We didn’t learn any of this in Lecompton, though, because all of its historic sites are open only from Wednesday through Saturday. That’s what you get when you go places on a whim. Oh well.
By this time we had been on the road for nearly 10 hours and we were finished for the day. So we turned picked up I-70 at Topeka and drove to an exit where the signs promised motels galore. First we drove a couple of miles north: No motels. We did, however, come to a beautiful scenic overlook. Then we drove back and a couple of miles south of the interstate: still no motels. By then we were about halfway to Council Grove, where a Madonna of the Trail was waiting, so we decided to drive all the way down there, hoping there’d be some sort of motel or hotel. And there was, but it didn’t offer internet. So we settled down with Doritos and M&Ms for dinner and a book instead of a laptop. And you know what: It was quite restful.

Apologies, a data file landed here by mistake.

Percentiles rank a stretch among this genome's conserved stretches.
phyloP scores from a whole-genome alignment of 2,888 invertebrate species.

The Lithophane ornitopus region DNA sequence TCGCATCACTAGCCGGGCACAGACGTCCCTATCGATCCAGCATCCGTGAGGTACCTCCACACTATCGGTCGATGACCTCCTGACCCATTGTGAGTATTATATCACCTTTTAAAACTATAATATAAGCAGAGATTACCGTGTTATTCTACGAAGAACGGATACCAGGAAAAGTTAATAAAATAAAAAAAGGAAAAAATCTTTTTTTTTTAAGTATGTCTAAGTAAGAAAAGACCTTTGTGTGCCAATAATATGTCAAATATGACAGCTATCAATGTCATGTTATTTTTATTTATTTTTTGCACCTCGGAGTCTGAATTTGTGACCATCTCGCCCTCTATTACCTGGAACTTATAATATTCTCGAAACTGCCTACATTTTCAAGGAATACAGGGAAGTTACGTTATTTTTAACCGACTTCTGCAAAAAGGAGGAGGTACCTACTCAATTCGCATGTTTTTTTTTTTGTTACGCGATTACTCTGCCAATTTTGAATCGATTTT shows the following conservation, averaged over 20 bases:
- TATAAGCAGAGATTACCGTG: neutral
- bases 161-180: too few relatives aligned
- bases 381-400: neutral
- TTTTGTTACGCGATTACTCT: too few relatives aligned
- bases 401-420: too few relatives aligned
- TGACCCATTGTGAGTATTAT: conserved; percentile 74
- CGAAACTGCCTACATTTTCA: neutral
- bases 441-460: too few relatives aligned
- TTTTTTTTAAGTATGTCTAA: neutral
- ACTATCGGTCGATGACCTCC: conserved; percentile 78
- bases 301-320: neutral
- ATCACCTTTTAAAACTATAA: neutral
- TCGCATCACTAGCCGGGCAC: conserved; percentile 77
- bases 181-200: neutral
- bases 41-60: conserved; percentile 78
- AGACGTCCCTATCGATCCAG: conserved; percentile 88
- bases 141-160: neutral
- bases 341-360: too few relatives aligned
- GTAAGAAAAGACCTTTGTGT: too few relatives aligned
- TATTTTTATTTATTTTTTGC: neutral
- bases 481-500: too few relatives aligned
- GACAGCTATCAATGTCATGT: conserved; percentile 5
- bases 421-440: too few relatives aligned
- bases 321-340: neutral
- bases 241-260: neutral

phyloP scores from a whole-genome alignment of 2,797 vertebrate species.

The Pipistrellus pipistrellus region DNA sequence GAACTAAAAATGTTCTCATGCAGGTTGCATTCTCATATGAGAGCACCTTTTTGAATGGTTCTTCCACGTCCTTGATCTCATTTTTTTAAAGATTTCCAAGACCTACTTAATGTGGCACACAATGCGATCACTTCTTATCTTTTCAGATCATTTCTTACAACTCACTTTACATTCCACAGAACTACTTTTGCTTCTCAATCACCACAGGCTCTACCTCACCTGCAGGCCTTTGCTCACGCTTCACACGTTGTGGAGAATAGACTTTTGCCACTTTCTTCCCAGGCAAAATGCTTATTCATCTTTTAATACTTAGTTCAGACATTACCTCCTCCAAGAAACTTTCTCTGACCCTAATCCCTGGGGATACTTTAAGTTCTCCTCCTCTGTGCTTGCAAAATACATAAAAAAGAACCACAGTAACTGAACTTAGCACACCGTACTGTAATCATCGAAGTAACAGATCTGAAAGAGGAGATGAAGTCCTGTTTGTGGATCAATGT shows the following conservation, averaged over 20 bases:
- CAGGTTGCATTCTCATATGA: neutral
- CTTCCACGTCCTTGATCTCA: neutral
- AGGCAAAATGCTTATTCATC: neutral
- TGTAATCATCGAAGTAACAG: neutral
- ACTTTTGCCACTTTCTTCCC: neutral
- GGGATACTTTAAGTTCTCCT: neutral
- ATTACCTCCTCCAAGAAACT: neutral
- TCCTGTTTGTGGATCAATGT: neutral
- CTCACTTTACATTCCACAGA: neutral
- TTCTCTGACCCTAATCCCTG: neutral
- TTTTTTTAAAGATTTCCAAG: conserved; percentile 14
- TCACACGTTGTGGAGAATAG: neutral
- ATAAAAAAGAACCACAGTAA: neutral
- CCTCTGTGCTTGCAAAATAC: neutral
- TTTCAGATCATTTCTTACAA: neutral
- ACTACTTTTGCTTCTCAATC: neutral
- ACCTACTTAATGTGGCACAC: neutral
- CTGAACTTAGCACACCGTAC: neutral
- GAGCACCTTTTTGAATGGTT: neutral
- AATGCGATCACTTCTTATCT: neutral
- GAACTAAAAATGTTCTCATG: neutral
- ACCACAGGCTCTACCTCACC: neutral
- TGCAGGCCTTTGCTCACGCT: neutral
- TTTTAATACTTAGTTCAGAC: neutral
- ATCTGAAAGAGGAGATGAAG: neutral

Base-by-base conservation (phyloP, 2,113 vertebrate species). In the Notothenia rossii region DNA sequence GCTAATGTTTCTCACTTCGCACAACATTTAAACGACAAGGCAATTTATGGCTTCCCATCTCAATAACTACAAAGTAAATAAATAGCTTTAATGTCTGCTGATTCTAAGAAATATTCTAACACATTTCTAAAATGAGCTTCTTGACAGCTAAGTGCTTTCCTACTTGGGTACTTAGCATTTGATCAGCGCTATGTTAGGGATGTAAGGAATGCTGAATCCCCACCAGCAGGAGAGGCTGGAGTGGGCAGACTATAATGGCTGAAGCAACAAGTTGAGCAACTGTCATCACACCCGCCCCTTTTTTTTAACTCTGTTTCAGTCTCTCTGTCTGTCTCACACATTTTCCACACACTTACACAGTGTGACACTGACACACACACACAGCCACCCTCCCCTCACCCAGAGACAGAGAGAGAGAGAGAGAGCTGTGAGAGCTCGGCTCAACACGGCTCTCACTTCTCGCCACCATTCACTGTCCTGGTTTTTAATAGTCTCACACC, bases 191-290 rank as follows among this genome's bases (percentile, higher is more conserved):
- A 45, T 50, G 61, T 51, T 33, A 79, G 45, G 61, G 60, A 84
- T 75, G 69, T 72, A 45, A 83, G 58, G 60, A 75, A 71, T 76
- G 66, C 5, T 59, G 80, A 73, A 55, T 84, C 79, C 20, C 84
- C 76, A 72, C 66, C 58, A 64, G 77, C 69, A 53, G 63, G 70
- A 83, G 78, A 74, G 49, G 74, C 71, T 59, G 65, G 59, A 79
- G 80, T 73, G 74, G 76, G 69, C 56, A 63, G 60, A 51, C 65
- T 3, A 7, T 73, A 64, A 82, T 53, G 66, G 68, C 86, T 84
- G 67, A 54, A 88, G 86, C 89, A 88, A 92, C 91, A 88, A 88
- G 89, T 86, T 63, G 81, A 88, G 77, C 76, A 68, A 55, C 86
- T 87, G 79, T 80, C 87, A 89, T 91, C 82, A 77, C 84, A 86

Yesterday we entered Kansas and stayed in Olathe, halfway between the I-70 and Osawatomie. Today we continued into Osawatomie, famous because John Brown (the same John Brown from Harpers Ferry) defended the town against an attack by the pro slavery militia in the largest battle during the "bleeding Kansas era." This was the time between 1854 and 1861 when the question of whether Kansas would enter the Union as a free state or a slave state was hotly contested. (In the end, Kansas entered the Union as a free state in 1861.)